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Preventing work-from-home burnout: 10 revitalizing tips

A remote worker smiles while working at an old thrifted desk, showered in natural light by a large window.

Estimated reading time: 5 minutes

Many remote workers love the freedom and flexibility that comes with working from home, but learning how to thrive in the digital office can become an ongoing challenge.

If you've been feeling exhausted, anxious or unmotivated, you may be experiencing some of the symptoms of work-from-home burnout.

This guide will cover some tips for preventing work-from-home burnout that can help you in creating a healthier home-life balance and setting boundaries that support your mental wellbeing.

10 tips for preventing work-from-home burnout

1. Create a designated workspace of your own.

Once you get used to working remotely, it can start to feel like your whole house is your cubicle. Having a designated workspace is a good way to start setting some mental boundaries.

This doesn't have to be a full-blown office or an elaborate setup. Whether it's a full desk or a foldaway table, having a designated workspace gives you a way to walk away during your breaks and at the end of the day.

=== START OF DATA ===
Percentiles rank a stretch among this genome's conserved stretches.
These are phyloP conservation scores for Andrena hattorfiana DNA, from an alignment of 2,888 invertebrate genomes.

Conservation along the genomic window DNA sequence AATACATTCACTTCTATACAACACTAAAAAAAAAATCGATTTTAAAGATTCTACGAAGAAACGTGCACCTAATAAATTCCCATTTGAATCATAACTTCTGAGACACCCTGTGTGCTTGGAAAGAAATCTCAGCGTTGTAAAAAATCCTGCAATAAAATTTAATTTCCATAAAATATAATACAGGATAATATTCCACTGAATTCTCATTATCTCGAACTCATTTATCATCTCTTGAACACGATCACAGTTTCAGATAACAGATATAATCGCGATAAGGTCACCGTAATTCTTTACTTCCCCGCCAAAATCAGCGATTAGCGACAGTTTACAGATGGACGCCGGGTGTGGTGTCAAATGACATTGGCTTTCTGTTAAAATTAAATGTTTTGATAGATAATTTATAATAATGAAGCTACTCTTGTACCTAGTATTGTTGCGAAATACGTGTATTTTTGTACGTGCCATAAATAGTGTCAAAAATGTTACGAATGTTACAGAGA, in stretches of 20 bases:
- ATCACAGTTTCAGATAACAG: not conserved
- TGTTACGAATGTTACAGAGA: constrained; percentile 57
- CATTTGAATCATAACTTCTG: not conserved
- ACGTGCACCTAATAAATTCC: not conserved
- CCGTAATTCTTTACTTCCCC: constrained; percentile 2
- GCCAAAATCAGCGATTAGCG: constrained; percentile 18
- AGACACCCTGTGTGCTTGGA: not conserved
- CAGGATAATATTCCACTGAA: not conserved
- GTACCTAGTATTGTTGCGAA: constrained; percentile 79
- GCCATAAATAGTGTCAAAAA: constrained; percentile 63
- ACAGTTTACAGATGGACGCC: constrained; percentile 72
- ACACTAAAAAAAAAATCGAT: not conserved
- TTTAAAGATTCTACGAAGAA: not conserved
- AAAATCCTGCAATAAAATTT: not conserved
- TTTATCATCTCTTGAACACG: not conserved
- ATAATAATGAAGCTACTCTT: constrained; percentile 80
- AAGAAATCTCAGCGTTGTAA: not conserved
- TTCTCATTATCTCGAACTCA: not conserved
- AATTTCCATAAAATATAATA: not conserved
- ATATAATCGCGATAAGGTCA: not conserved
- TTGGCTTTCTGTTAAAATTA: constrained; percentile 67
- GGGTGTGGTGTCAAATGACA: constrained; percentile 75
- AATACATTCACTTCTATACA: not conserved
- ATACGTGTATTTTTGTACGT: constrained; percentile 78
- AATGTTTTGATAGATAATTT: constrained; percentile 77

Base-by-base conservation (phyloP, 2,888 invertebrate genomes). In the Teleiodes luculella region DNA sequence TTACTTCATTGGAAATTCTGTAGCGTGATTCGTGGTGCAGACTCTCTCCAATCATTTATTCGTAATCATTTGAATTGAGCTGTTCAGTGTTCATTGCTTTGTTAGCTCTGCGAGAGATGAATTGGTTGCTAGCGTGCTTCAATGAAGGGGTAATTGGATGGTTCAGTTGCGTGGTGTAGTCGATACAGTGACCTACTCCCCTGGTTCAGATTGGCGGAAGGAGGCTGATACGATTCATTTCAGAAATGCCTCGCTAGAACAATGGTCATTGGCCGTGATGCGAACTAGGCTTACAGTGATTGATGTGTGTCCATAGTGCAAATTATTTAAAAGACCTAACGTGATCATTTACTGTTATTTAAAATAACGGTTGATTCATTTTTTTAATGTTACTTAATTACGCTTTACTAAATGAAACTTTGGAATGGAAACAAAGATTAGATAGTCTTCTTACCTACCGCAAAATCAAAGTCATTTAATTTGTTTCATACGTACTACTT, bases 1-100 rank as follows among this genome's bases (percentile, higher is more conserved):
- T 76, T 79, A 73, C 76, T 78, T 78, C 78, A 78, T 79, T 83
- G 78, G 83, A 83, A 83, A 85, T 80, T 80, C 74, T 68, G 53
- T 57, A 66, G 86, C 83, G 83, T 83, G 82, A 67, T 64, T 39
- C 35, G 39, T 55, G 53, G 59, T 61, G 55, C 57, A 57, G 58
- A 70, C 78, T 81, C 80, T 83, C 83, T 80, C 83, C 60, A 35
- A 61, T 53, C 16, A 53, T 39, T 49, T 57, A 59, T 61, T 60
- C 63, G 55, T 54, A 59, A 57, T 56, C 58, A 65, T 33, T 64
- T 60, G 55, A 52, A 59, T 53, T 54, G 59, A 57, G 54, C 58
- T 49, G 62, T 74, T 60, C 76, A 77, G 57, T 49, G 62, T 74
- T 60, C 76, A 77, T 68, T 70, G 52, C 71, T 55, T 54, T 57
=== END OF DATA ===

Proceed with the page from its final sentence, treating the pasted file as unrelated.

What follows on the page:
Start by picking an area or a surface that you can dedicate solely to work. If you have regular video meetings, try choosing a place where you won’t have to worry about background noise or household traffic.

Then, fine-tune your new home office to address your biggest pain points. If you feel uncomfortable in your workstation, a standing desk attachment or ergonomic office chair could put you at ease. Bringing in a soft lamp lighting could help you feel more awake and alert.

2. Set a consistent work schedule.

Many people love the flexibility remote work provides, but it is possible that your job becomes too flexible while working from home. It's easy to wind up starting earlier and staying on later each day.

That's why it's so important to define your regular working hours and communicate them with your leader, coworkers and customers. If they know when your day ends, you're more likely to get important emails, messages and phone calls during your active hours.

Some email platforms also give you the option to update your work hours so that your out-of-office hours are grayed out in your calendar. Not only will this reinforce your schedule with your teammates but having a visual of your day’s end to help keep you on track.

If you need an extra nudge, you can try setting a daily "leave work" calendar invite to remind yourself to wrap up your day.

3. Take breaks frequently.

It's easy to get sucked into your computer when working from home. There are times when you get in the zone and before you know it, it's lunchtime.

It feels good to blast through your to-do list, but staring at a screen for hours on end can result in eye strain, headaches and vision problems. Taking regular breaks gives your eyes some time away from the computer screen and your mind a chance to rest.